A series of gestures from Caracas suggests that President Nicolás Maduro’s government might be more willing to negotiate with rivals and enact partial reforms. Washington should respond in kind with phased sanctions relief and diplomatic gestures that can be reversed if Venezuela backslides.
Washington’s decision to withdraw troops from Afghanistan by 11 September spells an end to the U.S. military deployment but not peace. Crisis Group expert Andrew Watkins anticipates that negotiations will likely stall and Afghans will fear an intensified civil war as the U.S. role evolves.
Originally published in Arms Control Association
This week on War & Peace, Olga Oliker and Hugh Pope talk to Jessica Cox, director of Nuclear Policy at NATO, about the alliance’s position on nuclear weapons, NATO’s deterrence policy, and how all this might evolve as relations with Russia change.
The U.S. has designated two armed groups in the DRC and in Mozambique as terrorist organisations, claiming they are affiliated with the Islamic State, and creating potential legal peril for peacemakers who may deal with them. Crisis Group analyses the implications.
Washington’s latest idea of a transitional government would be worse than the dysfunctional status quo.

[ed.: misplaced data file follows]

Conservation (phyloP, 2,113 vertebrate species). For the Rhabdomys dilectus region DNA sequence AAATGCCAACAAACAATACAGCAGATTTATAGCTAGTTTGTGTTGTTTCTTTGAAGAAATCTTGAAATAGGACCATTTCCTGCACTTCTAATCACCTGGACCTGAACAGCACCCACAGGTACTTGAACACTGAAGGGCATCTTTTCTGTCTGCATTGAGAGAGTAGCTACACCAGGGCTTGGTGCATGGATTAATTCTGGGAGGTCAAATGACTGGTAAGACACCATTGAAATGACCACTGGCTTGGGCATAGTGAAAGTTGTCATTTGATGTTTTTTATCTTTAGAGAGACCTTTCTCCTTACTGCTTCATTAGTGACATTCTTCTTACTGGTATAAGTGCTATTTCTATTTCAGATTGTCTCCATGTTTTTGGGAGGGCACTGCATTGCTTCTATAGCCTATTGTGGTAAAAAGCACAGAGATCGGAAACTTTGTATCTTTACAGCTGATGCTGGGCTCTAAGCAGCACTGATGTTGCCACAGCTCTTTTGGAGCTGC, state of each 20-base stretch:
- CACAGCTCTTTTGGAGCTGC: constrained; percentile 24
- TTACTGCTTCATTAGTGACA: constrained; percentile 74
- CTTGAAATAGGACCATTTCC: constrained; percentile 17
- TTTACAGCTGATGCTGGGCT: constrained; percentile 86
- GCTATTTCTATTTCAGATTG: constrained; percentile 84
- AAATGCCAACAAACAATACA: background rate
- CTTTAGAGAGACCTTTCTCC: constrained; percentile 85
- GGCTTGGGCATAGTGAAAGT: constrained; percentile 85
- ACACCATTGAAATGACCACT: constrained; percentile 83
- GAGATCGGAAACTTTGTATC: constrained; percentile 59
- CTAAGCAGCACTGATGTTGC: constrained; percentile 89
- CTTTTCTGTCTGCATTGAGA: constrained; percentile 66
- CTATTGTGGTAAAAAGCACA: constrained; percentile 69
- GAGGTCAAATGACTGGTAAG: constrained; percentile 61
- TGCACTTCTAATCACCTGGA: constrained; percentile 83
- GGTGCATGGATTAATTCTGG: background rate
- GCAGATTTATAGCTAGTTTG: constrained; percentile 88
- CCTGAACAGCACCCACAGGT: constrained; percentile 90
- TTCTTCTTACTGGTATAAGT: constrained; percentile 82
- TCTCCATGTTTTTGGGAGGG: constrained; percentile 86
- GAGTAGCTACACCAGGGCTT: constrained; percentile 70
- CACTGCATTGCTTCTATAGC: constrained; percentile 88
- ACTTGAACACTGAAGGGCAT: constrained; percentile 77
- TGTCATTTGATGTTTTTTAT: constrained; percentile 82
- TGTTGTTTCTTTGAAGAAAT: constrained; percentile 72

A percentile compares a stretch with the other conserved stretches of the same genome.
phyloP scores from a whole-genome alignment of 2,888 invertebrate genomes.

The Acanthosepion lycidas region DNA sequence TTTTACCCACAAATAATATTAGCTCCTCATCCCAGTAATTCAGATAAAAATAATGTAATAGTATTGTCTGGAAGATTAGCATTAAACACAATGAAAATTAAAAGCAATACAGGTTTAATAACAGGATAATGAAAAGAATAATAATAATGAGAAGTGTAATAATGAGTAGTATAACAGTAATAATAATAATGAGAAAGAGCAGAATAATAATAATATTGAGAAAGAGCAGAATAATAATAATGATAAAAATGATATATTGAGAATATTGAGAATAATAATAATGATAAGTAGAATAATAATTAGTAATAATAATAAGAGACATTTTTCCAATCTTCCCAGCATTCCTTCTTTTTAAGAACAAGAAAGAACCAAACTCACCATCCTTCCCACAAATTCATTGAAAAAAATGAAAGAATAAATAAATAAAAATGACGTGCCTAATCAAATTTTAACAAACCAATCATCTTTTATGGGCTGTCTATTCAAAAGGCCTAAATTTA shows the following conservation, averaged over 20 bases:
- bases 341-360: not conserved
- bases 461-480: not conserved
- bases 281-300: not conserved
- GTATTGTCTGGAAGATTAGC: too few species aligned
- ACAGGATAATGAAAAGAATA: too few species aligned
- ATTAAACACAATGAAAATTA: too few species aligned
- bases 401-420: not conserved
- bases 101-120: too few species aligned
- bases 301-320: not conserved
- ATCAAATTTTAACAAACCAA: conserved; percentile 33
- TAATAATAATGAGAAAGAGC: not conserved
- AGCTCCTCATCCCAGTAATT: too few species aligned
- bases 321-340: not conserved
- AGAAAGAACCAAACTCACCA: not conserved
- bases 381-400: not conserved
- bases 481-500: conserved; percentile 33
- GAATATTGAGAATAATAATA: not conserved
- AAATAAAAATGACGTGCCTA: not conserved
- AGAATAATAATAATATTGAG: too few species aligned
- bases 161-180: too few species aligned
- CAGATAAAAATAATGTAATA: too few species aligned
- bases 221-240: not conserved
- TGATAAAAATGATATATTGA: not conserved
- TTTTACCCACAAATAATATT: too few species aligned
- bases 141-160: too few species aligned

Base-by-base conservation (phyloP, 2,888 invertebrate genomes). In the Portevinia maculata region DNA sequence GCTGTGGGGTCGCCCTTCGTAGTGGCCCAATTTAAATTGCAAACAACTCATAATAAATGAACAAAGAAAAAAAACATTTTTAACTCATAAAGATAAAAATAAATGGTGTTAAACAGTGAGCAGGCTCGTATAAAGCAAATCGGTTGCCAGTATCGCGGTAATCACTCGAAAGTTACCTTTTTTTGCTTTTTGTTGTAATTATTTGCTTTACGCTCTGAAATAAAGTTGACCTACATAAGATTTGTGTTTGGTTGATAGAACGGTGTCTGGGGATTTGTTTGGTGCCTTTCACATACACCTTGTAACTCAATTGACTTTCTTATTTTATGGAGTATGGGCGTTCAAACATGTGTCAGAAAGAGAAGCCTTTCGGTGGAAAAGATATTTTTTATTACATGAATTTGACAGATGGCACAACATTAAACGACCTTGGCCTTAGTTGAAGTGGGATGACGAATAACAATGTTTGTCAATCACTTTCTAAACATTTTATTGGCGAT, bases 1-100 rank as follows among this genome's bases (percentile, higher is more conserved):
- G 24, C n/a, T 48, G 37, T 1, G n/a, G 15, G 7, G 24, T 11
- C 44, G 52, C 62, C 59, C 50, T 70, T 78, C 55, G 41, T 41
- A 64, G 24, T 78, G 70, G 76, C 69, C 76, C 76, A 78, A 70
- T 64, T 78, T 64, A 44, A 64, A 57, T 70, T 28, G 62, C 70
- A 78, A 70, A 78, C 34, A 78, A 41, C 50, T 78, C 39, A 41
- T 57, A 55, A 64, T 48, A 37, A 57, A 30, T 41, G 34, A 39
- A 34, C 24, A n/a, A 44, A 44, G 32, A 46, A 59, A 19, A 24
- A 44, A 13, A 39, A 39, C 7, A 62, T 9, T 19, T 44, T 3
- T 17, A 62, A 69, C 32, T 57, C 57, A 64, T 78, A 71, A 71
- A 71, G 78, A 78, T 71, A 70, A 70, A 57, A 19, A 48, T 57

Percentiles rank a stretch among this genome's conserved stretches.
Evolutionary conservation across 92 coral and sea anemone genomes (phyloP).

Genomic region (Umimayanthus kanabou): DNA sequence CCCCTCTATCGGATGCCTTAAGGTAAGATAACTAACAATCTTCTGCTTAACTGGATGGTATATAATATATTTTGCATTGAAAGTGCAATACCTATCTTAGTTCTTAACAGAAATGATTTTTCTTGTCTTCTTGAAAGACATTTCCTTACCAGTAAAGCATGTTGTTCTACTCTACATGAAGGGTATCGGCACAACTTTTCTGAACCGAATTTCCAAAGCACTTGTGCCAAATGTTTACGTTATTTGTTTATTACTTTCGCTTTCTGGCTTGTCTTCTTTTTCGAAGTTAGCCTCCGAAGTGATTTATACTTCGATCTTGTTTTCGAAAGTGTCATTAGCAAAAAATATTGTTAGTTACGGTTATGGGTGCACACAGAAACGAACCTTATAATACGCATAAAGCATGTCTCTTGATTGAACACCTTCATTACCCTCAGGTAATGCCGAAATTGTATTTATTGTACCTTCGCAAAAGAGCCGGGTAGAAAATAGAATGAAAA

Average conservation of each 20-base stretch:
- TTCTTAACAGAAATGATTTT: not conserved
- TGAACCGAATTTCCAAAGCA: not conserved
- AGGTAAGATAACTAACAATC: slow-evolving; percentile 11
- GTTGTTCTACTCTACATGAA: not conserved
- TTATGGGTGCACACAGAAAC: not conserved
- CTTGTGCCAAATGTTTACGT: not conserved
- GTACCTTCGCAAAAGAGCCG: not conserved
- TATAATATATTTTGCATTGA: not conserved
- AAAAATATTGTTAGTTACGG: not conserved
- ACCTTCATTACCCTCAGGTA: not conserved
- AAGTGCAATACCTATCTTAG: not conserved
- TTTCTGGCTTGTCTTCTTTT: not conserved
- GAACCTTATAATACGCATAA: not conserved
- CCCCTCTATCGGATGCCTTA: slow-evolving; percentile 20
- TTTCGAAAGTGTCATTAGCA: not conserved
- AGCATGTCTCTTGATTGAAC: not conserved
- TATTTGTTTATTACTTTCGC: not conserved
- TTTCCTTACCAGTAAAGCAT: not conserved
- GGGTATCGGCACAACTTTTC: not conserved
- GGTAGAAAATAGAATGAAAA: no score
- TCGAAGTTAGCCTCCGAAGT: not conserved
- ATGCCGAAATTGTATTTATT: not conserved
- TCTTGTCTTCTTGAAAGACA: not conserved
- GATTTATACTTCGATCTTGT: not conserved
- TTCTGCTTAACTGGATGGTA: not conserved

Originally published in Foreign Policy
Five interactive slides show just how far the U.S. campaign to pressure Iran into expanding the 2015 nuclear deal has escalated risks in the Middle East, underlining the need for both sides to urgently resume compliance with their obligations under the accord.
This week on War & Peace, Olga Oliker and Hugh Pope discuss with researchers Edward Geist and Ivan Kalugin what planning for the worst looks like in the U.S. and Russia, comparing today to the peaks of nuclear anxiety during the Cold War.
Iranian and U.S. leaders face domestic pressure to further harden their positions in negotiations to revive the faltering 2015 nuclear accord. Both parties should start a three-phase synchronised process to bring them back into compliance with their nuclear deal obligations before Iran’s June presidential elections.
Will the U.S. offer to roll back Trump-era sanctions in exchange for Iran complying with the JCPOA’s nuclear restrictions, and use the existing agreement as a foundation for follow-up negotiations?
Originally published in World Politics Review